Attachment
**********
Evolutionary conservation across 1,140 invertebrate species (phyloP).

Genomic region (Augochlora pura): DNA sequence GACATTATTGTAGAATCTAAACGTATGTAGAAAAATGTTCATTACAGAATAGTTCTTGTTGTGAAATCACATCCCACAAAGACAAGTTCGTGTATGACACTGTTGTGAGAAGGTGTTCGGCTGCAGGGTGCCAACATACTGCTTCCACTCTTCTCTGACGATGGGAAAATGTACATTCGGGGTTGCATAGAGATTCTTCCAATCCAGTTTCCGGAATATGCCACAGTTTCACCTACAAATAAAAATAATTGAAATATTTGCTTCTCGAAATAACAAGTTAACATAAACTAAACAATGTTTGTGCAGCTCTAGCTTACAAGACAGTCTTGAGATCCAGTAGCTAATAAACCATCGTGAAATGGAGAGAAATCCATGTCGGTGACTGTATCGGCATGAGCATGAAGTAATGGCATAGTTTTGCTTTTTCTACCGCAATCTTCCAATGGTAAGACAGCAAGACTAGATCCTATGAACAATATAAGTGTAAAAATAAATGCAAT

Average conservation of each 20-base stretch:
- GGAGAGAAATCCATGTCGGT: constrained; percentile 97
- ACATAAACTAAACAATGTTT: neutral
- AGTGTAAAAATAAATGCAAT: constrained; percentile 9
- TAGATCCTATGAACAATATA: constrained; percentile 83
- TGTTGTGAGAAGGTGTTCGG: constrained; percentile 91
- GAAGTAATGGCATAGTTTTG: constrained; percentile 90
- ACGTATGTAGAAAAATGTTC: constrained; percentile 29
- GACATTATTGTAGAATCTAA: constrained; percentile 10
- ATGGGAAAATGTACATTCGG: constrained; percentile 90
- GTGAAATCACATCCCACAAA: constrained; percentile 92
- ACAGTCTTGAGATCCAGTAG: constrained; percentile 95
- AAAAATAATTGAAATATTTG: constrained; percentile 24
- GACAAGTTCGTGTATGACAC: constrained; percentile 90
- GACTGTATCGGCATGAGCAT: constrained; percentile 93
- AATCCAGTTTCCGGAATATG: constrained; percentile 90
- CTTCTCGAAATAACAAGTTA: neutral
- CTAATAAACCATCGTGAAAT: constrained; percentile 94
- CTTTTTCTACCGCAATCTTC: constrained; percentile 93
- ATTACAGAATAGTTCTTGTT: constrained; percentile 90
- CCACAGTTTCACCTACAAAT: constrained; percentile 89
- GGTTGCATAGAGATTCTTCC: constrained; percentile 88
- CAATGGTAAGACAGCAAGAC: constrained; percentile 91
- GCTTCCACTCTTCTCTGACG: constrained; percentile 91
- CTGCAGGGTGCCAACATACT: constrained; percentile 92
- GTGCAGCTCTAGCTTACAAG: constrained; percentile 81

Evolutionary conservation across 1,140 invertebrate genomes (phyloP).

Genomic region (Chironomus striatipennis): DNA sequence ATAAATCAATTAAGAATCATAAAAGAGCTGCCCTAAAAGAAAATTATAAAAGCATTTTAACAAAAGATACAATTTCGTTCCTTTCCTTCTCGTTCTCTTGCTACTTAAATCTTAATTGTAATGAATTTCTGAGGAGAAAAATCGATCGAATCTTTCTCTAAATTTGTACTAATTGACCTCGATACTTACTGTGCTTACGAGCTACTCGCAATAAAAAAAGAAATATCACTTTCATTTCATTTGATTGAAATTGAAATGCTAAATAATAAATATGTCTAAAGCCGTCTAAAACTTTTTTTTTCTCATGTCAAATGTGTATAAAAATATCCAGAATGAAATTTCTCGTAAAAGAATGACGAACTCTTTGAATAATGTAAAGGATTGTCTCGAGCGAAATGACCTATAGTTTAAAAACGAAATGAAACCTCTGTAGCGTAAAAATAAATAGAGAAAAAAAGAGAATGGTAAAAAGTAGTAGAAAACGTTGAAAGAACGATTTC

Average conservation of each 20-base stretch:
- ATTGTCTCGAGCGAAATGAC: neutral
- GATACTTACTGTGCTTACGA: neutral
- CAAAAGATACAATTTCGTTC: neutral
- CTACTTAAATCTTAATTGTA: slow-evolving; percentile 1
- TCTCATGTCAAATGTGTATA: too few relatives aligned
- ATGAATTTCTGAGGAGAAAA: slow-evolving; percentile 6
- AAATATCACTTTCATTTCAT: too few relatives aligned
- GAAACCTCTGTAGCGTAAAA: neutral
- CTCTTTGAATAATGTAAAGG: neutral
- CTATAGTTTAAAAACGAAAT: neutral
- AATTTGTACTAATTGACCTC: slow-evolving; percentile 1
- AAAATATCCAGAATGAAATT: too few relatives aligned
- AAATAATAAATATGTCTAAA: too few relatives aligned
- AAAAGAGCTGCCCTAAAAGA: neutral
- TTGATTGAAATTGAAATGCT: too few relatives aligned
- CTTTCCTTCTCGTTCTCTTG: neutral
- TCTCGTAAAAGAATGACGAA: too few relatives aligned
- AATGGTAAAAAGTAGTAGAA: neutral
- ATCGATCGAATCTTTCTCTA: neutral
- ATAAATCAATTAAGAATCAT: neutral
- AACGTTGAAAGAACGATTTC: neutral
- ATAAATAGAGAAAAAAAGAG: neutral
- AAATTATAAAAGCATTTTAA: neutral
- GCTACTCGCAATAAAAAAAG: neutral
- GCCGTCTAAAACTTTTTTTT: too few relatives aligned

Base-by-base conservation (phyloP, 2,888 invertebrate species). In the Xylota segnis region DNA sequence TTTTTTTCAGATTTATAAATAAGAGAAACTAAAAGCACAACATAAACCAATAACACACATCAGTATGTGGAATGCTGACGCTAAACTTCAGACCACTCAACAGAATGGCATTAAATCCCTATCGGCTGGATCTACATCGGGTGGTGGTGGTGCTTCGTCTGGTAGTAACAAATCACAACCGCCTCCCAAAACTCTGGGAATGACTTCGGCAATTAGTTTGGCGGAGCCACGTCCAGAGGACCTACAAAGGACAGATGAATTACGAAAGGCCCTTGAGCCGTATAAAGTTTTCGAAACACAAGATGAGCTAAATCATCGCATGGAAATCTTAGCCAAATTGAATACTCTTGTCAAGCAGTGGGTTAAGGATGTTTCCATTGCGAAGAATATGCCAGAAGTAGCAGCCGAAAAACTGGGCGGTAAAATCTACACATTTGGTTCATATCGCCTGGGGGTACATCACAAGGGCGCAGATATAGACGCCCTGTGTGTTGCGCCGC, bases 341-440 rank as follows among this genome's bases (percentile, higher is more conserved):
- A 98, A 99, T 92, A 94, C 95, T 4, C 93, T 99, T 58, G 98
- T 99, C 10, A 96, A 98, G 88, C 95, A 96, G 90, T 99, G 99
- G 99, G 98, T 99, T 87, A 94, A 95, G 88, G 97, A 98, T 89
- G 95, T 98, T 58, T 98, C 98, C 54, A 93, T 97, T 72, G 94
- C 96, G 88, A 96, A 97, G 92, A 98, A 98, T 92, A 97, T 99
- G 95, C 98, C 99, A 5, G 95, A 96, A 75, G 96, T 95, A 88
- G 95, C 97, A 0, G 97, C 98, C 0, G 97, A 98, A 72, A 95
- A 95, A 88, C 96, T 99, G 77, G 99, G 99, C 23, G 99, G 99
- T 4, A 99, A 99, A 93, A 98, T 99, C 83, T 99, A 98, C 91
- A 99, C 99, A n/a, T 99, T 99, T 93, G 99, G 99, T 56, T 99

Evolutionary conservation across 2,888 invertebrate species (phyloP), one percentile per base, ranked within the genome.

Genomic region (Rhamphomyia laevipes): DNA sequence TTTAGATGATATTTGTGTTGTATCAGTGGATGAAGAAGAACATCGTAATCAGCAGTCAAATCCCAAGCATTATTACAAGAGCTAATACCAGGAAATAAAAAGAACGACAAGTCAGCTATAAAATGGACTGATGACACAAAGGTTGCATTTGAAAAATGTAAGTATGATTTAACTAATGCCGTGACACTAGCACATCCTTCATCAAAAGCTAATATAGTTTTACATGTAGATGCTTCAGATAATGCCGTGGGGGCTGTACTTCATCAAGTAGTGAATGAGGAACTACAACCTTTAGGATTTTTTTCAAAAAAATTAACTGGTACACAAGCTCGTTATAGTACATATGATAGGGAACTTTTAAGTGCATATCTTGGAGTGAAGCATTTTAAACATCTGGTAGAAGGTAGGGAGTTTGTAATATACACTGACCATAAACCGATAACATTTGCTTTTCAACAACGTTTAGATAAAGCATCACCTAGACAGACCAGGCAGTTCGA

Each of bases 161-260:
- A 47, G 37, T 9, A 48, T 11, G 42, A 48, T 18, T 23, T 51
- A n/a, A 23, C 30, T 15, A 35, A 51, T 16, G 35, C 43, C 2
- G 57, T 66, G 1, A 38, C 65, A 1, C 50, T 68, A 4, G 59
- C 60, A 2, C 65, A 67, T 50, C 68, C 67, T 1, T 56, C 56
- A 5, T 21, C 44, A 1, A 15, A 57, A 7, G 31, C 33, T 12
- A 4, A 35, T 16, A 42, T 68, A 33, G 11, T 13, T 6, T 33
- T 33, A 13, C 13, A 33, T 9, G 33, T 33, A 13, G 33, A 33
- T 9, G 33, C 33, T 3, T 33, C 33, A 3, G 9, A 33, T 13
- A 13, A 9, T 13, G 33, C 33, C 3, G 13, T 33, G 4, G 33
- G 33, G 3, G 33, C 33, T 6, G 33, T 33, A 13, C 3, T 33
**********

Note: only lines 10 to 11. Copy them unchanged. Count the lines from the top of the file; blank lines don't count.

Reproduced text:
- ACGTATGTAGAAAAATGTTC: constrained; percentile 29
- GACATTATTGTAGAATCTAA: constrained; percentile 10